A few weeks ago we were going to make an ocean diorama, so we painted out a box in shades of blue and green. Our plans didn’t quite work out – my girls aren’t fond of colouring, what’s that about? – so we abandoned it, but I still had the box, in hope.

We read The Fish With The Deep Sea Smile by Margaret Wise Brown (currently £5.16 at Amazon UK/$7 Amazon US), which is a story about … well, endurance, I guess, because I couldn’t really find many other lessons in it. But endurance is a valuable skill and in this story, the fisherman search high and low for a fish with a ‘Deep Sea Smile’. They don’t find one for ages, but come across many other fish in the meantime: there’s one with a strong jaw, one with an electric tail, one with eyes on sticks, one with terrible claws and even one with a laughing eye.

The Fish With The Deep Sea Smile

The ability to see something through, in this case finding the fish they were looking for, is valuable, and uncommon in our quick-win society, so I think it’s a great life skill to talk about.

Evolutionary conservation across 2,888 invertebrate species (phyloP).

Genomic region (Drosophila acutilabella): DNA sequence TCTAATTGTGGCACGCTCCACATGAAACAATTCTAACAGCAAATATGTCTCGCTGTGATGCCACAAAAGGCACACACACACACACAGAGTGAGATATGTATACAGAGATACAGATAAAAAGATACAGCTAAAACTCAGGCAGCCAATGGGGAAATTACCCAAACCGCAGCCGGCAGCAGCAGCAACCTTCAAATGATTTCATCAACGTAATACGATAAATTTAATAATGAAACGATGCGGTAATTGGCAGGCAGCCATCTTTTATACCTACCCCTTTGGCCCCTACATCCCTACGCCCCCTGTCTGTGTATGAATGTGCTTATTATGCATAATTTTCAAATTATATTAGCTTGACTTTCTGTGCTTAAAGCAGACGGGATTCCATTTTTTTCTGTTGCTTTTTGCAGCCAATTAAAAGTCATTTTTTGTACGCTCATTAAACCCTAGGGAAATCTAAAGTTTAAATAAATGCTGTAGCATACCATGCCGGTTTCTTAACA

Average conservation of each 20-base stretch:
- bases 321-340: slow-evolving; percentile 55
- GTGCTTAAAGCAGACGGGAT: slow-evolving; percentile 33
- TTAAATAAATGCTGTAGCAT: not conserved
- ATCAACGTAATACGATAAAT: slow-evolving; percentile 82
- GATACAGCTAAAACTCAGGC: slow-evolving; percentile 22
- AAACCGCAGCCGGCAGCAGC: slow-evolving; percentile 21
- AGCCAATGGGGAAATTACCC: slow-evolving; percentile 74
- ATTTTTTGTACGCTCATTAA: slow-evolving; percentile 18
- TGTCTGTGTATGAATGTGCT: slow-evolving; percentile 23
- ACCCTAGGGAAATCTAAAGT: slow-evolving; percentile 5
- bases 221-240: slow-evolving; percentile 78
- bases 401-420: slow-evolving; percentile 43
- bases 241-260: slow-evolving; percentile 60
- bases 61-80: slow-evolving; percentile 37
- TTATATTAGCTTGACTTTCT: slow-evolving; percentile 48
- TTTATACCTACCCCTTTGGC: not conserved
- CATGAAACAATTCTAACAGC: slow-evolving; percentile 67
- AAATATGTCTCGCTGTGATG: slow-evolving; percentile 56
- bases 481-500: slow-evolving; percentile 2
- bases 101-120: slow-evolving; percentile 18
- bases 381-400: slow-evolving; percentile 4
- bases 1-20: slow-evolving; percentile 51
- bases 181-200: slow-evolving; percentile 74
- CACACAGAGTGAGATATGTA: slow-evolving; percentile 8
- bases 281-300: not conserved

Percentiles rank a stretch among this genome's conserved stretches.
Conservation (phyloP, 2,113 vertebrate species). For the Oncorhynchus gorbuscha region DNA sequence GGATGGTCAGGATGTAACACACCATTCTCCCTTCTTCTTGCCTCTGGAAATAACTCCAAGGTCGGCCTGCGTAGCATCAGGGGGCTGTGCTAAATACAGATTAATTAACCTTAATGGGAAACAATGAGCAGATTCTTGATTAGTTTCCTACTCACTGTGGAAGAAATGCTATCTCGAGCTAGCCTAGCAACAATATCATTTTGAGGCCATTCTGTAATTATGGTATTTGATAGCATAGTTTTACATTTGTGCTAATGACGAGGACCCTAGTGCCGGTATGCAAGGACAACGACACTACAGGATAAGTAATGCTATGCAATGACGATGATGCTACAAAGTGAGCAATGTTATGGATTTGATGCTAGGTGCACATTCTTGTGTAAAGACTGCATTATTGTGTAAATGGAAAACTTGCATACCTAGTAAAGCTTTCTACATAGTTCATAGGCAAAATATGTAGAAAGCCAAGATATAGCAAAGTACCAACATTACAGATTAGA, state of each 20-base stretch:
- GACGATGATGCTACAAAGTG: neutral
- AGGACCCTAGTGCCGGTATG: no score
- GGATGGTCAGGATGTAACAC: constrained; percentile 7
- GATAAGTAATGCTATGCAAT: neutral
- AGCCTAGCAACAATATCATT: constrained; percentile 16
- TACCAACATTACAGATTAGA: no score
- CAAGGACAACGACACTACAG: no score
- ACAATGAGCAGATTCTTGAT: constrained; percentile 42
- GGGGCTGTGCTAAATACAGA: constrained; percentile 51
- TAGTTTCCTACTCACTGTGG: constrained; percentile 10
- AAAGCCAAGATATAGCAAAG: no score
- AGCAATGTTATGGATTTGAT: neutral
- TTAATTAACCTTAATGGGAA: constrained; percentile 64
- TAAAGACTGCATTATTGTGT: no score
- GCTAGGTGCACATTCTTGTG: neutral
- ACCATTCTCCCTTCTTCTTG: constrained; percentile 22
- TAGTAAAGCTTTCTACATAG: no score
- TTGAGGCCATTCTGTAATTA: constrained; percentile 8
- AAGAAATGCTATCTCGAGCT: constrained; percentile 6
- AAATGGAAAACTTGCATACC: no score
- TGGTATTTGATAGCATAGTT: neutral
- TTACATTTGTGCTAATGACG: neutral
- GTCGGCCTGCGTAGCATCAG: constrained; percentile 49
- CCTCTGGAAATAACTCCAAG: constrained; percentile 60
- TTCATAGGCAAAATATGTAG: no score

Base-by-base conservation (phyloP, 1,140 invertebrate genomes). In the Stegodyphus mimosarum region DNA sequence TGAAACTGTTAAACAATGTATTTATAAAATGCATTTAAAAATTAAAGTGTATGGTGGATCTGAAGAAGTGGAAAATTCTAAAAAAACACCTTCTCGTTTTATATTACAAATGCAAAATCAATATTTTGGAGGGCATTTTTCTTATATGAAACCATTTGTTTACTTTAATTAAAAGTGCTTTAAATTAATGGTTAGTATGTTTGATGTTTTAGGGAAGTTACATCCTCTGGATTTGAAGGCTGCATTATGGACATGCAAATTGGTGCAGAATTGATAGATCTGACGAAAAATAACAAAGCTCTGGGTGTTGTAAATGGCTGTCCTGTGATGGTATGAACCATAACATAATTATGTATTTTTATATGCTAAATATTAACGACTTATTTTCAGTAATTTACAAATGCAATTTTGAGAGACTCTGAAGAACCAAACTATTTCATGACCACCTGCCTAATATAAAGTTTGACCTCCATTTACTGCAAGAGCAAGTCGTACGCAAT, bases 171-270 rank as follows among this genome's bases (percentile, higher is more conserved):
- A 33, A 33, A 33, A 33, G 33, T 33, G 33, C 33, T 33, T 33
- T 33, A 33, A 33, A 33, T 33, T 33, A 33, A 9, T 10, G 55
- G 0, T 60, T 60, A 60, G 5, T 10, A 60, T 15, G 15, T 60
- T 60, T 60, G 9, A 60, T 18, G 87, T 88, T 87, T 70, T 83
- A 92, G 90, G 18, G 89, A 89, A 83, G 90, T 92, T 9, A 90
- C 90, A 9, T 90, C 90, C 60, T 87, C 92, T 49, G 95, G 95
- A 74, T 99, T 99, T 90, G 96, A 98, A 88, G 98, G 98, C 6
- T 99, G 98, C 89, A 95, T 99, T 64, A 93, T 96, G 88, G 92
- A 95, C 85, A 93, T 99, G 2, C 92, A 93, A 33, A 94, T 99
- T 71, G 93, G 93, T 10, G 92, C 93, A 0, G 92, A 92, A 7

I also love the illustrations in this story. They are done by Henry Fisher, and if I was to have a book illustrated, I’d love him to do it. They are so beautifully done. The pictures don’t really do it justice – especially the electric fish (second on the right below).

The Fish With The Deep Sea Smile

To bring our book to life, I cut the parts of the fish from coloured paper, and put the different parts of the fish together in piles so the girls could ‘build’ their fish from the given parts.

The Fish With The Deep Sea Smile

I must say that I love our finished product. In all honesty I’m  not always ‘yay’ about the crafts we do, and we’ll keep them on display for a while before letting them ‘disappear’. I really do like this ocean diorama though. I have no idea where we’ll keep it, but it’s cute, bright, colourful and the fish are so friendly and fun.

It’s a great reminder of the story, which the girls thoroughly enjoyed.

The Fish With The Deep Sea Smile

*We received this book as part of the Parragon Book Buddies program. You can find Parragon Books on Twitter, Pinterest and Instagram. You can find this book on Amazon UK here or Amazon US here.